Some anemones and corals depend on symbiotic relationships with the photosynthetic algae living inside them for survival. Algae produce sugars that the sea creatures use for food, and in return, they get nutrients such as carbon dioxide, phosphorus, sulfur, and nitrogen. The hosts have to keep their algae populations in check. Too few can lead to starvation and coral bleaching, while too many can overburden the host’s metabolism. Just how they manage algae numbers was unknown until now. A study released in Nature Communications on January 8 has revealed that anemones control their algae by limiting the supply of shared nitrogen.
A research team led by Tingting Xiang, a plant biologist at the University of North Carolina Charlotte who performed the work as a postdoc at the Carnegie Institution for Science in Washington, DC, studied the anemone Exaiptasia pallida and found that at high densities, its algae, Breviolum minutum, showed an increased expression of genes associated with taking in and using nitrogen. When algae are starved of the nutrient, these genes are upregulated to compensate.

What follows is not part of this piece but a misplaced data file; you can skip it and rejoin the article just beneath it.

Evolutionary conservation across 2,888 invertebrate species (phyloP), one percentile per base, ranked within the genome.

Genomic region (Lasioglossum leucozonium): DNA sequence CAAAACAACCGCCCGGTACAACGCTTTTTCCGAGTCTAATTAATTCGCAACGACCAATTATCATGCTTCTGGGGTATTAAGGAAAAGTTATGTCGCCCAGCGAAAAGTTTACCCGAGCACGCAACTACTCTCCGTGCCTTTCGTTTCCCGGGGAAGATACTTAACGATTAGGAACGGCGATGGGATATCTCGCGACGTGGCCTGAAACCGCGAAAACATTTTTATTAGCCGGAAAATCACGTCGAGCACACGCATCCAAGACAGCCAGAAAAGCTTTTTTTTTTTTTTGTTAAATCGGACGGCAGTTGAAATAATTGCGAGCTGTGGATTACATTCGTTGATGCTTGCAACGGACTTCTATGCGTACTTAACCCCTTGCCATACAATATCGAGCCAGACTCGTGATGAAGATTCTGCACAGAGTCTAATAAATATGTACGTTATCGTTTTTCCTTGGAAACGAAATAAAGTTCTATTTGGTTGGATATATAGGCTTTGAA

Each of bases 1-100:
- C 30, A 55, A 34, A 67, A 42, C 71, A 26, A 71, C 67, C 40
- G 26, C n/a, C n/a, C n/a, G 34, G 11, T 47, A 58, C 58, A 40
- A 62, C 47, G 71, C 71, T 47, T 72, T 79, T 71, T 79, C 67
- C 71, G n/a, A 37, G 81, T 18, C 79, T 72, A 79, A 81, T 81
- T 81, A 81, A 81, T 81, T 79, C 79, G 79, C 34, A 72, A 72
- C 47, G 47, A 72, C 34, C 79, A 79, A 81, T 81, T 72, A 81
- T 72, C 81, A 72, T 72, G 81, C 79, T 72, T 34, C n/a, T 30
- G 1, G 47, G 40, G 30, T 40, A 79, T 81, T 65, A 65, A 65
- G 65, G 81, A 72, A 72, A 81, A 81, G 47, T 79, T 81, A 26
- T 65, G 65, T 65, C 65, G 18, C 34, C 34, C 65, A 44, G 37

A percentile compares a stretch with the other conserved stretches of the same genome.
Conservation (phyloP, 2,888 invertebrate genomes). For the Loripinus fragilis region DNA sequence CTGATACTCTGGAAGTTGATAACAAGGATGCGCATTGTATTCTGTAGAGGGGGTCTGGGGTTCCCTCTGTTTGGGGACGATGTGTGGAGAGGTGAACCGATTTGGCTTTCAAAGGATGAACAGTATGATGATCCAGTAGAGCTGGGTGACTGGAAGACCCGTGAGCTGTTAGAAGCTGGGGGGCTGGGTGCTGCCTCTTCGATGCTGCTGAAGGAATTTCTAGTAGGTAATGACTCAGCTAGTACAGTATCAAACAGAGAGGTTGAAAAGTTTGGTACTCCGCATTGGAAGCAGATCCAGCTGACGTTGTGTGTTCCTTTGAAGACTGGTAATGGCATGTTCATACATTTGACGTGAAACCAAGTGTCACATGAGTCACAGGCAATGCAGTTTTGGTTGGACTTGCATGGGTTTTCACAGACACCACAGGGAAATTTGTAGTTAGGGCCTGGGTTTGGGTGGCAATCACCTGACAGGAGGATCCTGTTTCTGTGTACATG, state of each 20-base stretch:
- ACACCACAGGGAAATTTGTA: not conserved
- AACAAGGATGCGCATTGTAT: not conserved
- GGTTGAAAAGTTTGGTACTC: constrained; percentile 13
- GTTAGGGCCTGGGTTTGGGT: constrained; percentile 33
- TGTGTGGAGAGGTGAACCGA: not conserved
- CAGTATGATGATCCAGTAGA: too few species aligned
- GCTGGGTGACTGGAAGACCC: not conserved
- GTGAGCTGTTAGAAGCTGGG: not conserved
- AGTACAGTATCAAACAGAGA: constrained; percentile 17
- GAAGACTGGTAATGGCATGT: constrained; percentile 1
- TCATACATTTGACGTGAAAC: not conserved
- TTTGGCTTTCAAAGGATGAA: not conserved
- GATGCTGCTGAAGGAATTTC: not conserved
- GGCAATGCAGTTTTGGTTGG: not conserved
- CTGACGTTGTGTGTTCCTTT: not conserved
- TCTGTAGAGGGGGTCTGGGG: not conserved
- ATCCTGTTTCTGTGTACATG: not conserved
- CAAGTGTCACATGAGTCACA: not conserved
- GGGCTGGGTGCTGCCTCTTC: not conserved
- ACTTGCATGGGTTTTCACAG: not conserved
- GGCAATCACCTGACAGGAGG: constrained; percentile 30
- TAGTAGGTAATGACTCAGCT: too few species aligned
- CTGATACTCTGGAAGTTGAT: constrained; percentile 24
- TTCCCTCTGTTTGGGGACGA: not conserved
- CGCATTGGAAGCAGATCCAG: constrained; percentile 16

“With ongoing research, we hope to even better understand the various mechanisms and specific regulators that are crucial for integrating the metabolisms of these two organisms, which could eventually allow for the transplantation of hardier algae into bleached coral and also for manipulating both corals and algae to have greater tolerance to adverse conditions,” Xiang says in a news release.
T. Xiang et al., “Symbiont population control by host-symbiont metabolic interaction in Symbiodiniaceae-cnidarian associations,” Nat Commun, doi:10.1038/s41467-019-13963-z, 2020.
Emily Makowski is an intern at The Scientist. Email her at firstname.lastname@example.org.